The Two Pages cordless woven Roman shades are a breeze to open and close. There is a removable clear plastic clip at the bottom that you can use to raise and lower the shade without touching the material, preventing wear and tear.
Roman shades vs roller shades
It may sound obvious, but there are different mechanisms that allow a shade to be opened. Roller shades do just that…the material gets rolled and unrolled inside the top of the shade. Woven Roman shades work in a different way. Instead of rolling, the material is lifted in sections and stacked when drawn up. Often, part of the shade will still cover the top portion of the window but in my opinion, that adds a luxurious touch.
How to measure your windows
An inside mount means a shade is installed inside and doesn’t extend beyond the window casing. This method looks very clean and streamlined making it the preferred choice for modern and minimalist designs. The downside is that your window casing has to be at least 2″ deep in order to hang them inside.
Measure the width and length of the casing precisely, from the inside edge to the inside edge. Make a note of each measurement – especially if you are ordering shades for several different-sized windows.
An outside mount refers to when a shade hangs on the outside of the window casing. The good news about this method is that precision measuring is not necessary. However, at the very least, the shade should be wide enough to cover the window molding. It’s perfectly fine to go an inch or so wider but you’re paying for those extra inches.
The same applies to how high above the window to hang a woven Roman shade. It should at least cover the upper window molding but going a little higher creates the illusion of a taller window. I recommend only going up the same length as the shade’s valance piece. Otherwise, the wall above the window will be obvious through the shade.
What you need to order shades
With the help of the sample book, you’ve found the perfect color! When ordering woven Roman shades online, you’ll need to indicate which color or material you’ve chosen, the level of lining, and whether you’ll be using an inside mount or outside mount for each shade.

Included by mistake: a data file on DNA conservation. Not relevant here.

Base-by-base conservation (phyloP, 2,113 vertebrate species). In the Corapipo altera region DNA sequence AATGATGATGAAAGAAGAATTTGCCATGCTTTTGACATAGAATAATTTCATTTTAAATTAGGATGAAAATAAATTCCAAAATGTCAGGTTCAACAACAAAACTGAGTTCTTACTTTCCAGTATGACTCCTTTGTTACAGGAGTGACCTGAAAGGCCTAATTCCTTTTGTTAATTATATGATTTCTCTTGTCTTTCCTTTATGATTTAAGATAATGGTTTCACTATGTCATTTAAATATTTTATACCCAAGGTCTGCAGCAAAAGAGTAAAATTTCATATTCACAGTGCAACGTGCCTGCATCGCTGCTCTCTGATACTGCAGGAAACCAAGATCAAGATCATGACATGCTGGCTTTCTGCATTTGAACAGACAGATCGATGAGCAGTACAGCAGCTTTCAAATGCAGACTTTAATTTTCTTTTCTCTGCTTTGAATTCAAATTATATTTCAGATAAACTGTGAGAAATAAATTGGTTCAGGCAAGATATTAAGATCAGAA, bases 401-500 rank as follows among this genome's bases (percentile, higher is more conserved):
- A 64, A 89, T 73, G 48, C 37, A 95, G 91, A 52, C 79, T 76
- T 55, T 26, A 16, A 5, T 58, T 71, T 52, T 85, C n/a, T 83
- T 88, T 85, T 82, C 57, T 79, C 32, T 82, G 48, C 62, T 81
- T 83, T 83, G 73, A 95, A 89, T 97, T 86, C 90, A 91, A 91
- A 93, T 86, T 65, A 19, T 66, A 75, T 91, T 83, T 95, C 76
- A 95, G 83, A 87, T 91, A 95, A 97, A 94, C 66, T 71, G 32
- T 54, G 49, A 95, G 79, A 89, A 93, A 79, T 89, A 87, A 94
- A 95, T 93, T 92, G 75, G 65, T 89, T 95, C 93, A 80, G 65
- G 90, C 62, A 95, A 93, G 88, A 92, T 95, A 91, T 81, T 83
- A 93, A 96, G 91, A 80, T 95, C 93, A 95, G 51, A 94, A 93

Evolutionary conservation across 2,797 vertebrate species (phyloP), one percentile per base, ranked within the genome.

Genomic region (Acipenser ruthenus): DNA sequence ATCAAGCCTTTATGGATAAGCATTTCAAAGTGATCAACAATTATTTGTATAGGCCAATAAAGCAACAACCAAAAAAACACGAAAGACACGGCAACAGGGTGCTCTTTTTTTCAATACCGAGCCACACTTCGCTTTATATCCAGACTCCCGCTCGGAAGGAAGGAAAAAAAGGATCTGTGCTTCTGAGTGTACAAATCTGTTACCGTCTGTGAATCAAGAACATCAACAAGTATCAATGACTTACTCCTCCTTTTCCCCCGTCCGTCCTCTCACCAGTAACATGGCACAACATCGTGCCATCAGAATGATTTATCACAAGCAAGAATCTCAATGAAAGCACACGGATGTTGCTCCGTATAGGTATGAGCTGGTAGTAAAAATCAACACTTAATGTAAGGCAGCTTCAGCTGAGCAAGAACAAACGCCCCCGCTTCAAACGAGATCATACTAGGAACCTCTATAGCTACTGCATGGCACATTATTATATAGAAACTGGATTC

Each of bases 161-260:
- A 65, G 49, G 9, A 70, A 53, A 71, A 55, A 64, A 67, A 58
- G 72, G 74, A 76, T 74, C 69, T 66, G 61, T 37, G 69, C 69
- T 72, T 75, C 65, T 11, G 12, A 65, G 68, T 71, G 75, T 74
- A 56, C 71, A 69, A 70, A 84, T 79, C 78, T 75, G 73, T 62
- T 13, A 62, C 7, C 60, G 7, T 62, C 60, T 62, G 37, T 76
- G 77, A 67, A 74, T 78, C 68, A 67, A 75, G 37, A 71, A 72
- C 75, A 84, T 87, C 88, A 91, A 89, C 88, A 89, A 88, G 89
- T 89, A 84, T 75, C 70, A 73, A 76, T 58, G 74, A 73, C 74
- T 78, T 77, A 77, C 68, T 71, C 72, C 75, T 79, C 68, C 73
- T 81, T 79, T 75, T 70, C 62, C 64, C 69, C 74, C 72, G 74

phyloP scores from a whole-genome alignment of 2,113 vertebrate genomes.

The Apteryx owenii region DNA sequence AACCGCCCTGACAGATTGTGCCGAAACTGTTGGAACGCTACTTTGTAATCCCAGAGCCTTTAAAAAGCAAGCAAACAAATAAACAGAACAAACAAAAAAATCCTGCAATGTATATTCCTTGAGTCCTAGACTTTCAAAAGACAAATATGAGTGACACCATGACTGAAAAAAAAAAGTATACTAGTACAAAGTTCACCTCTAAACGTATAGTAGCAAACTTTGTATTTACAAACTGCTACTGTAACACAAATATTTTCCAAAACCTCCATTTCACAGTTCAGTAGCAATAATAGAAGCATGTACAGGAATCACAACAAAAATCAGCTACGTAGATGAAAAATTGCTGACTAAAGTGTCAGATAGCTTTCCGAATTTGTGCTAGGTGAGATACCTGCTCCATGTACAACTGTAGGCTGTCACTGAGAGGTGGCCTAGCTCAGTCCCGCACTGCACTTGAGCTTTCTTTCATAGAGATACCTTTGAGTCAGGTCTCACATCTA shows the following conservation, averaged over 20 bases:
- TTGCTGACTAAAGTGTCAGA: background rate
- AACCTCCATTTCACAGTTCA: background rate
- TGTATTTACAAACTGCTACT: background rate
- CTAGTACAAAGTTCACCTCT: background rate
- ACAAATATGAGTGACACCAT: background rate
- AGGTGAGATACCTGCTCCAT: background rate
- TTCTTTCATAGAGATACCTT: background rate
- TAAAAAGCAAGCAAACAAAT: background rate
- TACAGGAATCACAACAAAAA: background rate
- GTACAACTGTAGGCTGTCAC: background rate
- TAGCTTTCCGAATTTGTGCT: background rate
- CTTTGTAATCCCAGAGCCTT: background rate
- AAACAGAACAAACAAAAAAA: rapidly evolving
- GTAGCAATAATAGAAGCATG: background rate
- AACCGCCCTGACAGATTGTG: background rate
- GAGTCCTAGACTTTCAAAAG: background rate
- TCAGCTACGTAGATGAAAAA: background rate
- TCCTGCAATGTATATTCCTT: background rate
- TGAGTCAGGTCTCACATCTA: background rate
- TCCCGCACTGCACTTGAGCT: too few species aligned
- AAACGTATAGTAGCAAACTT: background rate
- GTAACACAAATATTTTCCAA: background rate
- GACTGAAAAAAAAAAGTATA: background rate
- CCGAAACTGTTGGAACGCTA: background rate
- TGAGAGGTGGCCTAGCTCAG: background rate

You’ll also need to indicate what your measurements are for each window so it’s crucial to get these right! Take your time and recheck all the numbers before you submit your order. Measure to the nearest 1/8th.
For an inside mount – measure the exact window width on the inside of the window casing where the shade will be installed. Do the same for the height of the window.
For an outside mount – measure the width of the window to include the casing (trim) that sits on the outside of the window opening. This is your width measurement. Measure the height of the window from the top of the window trim down to the sill. You can add a couple of inches if you want to install your shade higher and create the illusion of a taller window.
Once you finalize the order, you will get a notification as to when to expect your new woven shades. This is the perfect time to do any prep work that needs to be done prior to installing the shades–filling old holes, painting, etc.
Once your new shades arrive, check to make sure you’ve been sent the correct products. Each shade should come with the proper hardware to make installation a breeze.
If you measured properly and ordered the correct size for an outside mount, the end hardware should coincide with the studs. You will need to use wall anchors if the studs don’t line up.
Before you start drilling holes, let the shade down and hold it up to the window to ensure proper placement and to see where the brackets should be. The shades will have a bracket on either side and one in the center. This is the drill I use.
As you can see, mounting the shades on the brackets is simple. All you have to do is slide it onto the brackets and tighten the bolt that holds it in place. If your brackets end up slightly off-center, it’s okay! With the Two Pages shades, you have a couple of inches of leeway to work with. They created a groove that allows you to slide the shade in order for you to get it in the perfect spot.
One of the little details that I like about this particular brand is the little flaps of material they send with their products for outside-mounted woven Roman shades. They velcro on and cover the shade mechanism so it’s not visible from the side. If you pair shades with drapes you shouldn’t be able to see that part, but it’s a nice detail.
Yes, the shades come with brackets that attach to the wall. It’s a DIY-friendly installation. Refer to the images above.
The shade should be wide enough to cover the window casing from the outside edge to the outside edge.
Unlined (light filtering), Privacy lining, and Blackout lining
The shades come with matching material flaps that velcro to the side of the shade to cover the mechanism. This makes the shades attractive to stand on their own on the outside of a window. See the photo above.